To An Undiscerning Critic
From The Arthur Conan Doyle Encyclopedia
This poem was written as a reply after critic Arthur Guiterman wrote a poem entitled: "To Sir Arthur Conan Doyle" complaining that Sherlock Holmes shouldn't say negative things about other fictional detectives when Conan Doyle owed a lot to other authors' detective stories.
- in London Opinion (28 december 1912 [UK])
- in Some Piquant People, by Lincoln Springfield (october 1924, T. Fisher Unwin Ltd. [UK])
- To An Undiscerning Critic (1924, Edwin B. Hill [US])
- To An Undiscerning Critic (4 october 1937, Edwin B. Hill [US])
- in Profile by Gaslight (1944, Simon and Schuster [US])
- in The Baker Street Journal Vol. 10 No. 4 (october 1960 [US])
- in An 'Undiscerning Critic' Discerned (december 1968, The Beaune Press [US])
To An Undiscerning Critic
by Arthur Conan Doyle, in London Opinion (28 december 1912)
Sure there are times when one cries with acidity,
'Where are the limits of human stupidity?'
Here is a critic who says as a platitude
That I am guilty because 'in gratitude
Sherlock, the sleuth-hound, with motives ulterior,
Sneers at Poe's Dupin as "very inferior".'
Have you not learned, my esteemed communicator,
That the created is not the creator?
As the creator I've praised to satiety
Poe's Monsieur Dupin, his skill and variety,
And have admitted that in my detective work
I owe to my model a deal of selective work.
But is it not on the verge of inanity
To put down to me my creation's crude vanity?
He, the created, would scoff and would sneer,
Where I, the creator, would bow and revere.
So please grip this fact with your cerebral tentacle:
The doll and its maker are never identical.
To Sir Arthur Conan Doyle
by Arthur Guiterman, in London Opinion (14 december 1912)
Gentle Sir Conan, I'll venture that few have been
Half as prodigiously lucky as you have been.
Fortune, the flirt! has been wondrously kind to you.
Ever beneficent, sweet and refined to you.
Doomed to the practise of physic and surgery,
Yet, growing weary of pills and physicianing,
Off to the Arctic you packed, expeditioning.
Roving and dreaming, Ambition, that heady sin,
Gave you a spirit too restless for medicine:
That, I presume, as Romance is the quest of us,
Made you an Author-the same as the rest of us.
Ah, but the rest of us clamor distressfully,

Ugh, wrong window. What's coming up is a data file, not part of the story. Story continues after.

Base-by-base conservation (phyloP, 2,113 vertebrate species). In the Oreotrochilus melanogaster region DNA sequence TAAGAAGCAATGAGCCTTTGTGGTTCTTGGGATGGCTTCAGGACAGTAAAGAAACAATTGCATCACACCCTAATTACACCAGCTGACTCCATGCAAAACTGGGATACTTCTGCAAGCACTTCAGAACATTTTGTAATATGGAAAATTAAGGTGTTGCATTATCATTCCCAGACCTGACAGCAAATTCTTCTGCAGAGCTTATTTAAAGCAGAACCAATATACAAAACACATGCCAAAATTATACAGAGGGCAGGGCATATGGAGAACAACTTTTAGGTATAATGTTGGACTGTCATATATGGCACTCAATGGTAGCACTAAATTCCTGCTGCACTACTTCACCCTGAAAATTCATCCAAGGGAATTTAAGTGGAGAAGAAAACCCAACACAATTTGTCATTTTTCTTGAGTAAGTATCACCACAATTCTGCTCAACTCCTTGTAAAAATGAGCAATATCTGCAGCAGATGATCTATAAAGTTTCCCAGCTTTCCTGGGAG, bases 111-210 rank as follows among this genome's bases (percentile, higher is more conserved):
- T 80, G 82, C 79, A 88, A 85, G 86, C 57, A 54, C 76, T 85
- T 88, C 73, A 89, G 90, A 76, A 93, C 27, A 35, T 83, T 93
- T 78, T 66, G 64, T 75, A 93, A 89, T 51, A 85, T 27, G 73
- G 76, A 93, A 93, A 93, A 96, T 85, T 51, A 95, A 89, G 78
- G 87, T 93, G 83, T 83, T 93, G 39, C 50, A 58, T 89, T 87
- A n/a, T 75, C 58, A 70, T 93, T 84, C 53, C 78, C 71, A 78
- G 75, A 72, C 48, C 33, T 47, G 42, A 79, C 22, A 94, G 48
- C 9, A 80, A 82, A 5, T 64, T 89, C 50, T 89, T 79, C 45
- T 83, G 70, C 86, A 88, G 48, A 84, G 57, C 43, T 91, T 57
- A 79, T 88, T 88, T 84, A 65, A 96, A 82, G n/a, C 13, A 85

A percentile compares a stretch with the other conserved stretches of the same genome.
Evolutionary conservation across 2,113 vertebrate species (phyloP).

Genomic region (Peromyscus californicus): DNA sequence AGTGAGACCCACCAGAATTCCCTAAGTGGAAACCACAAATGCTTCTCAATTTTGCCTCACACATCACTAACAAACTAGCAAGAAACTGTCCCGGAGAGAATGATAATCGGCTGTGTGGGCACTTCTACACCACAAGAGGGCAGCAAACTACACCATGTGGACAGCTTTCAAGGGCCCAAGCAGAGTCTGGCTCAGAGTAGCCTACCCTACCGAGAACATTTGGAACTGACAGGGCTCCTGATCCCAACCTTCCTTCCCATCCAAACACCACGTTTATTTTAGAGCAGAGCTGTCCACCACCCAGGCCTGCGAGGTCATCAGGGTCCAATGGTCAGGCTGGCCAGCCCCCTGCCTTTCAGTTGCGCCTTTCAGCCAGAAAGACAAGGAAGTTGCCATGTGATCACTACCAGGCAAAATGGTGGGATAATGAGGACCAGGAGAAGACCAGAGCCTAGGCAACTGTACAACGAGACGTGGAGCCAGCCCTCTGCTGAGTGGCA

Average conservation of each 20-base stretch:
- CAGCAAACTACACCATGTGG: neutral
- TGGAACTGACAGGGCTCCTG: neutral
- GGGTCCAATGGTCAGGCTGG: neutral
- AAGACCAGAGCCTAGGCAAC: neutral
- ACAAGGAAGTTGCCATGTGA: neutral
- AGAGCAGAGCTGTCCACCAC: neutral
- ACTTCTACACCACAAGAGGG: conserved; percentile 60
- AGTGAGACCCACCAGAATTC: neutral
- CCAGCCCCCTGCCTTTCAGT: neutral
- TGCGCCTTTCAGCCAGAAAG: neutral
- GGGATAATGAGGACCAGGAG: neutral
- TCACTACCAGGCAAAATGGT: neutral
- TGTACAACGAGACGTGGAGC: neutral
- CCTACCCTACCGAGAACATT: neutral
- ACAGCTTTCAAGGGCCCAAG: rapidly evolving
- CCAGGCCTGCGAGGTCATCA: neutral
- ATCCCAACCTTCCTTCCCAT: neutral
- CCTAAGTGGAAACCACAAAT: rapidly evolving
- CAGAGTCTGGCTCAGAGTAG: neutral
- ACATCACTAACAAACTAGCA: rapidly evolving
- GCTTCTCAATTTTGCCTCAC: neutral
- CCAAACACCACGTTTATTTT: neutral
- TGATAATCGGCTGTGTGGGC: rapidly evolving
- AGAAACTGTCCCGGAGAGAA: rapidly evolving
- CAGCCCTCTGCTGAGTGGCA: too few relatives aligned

"How do you manage the game so successfully?
Tell us, disclose to us how under Heaven you
Squeeze from the inkpot so splendid a revenue!"
Then, when you'd published your volume that vindicates
England's South African raid (or the Syndicate's),
Pleading that Britain's extreme bellicosity
Wasn't (as most of us think) an atrocity
Straightaway they gave you a cross with a chain to it
(Oh, what an honor! I could not attain to it,
Not if I lived to the age of Methusalem!)
Made you a knight of St. John of Jerusalem!
Faith! as a teller of tales you've the trick with you!
Still there's a bone I've been wanting to pick with you:
Holmes is your hero of drama and serial:
All of us know where you dug the material!
Whence he was moulded-'tis almost a platitude;
Yet your detective, in shameless ingratitude
Sherlock your sleuthhound with motives ulterior
Sneers at Poe's "Dupin" as "very inferior!"
Labels Gaboriau's clever "Lecoq," indeed,
Merely "a bungler," a creature to mock, indeed!
This, when your plots and your methods in story owe
More than a trifle to Poe and Gaboriau,
Sets all the Muses of Helicon sorrowing.
Borrow, Sir Knight, but in decent borrowing!
Still let us own that your bent is a cheery one,
Little you've written to bore or to weary one,
Plenty that's slovenly, nothing with harm in it,
Give me detective with brains analytical
Rather than weaklings with morals mephitical
Stories of battles and man's intrepidity
Rather than wails of neurotic morbidity!
Give me adventures and fierce dinotheriums
Rather than Hewlett's ecstatic deliriums!
Frankly, Sir Conan, some hours I've eased with you
And, on the whole, I am pretty well pleased with you.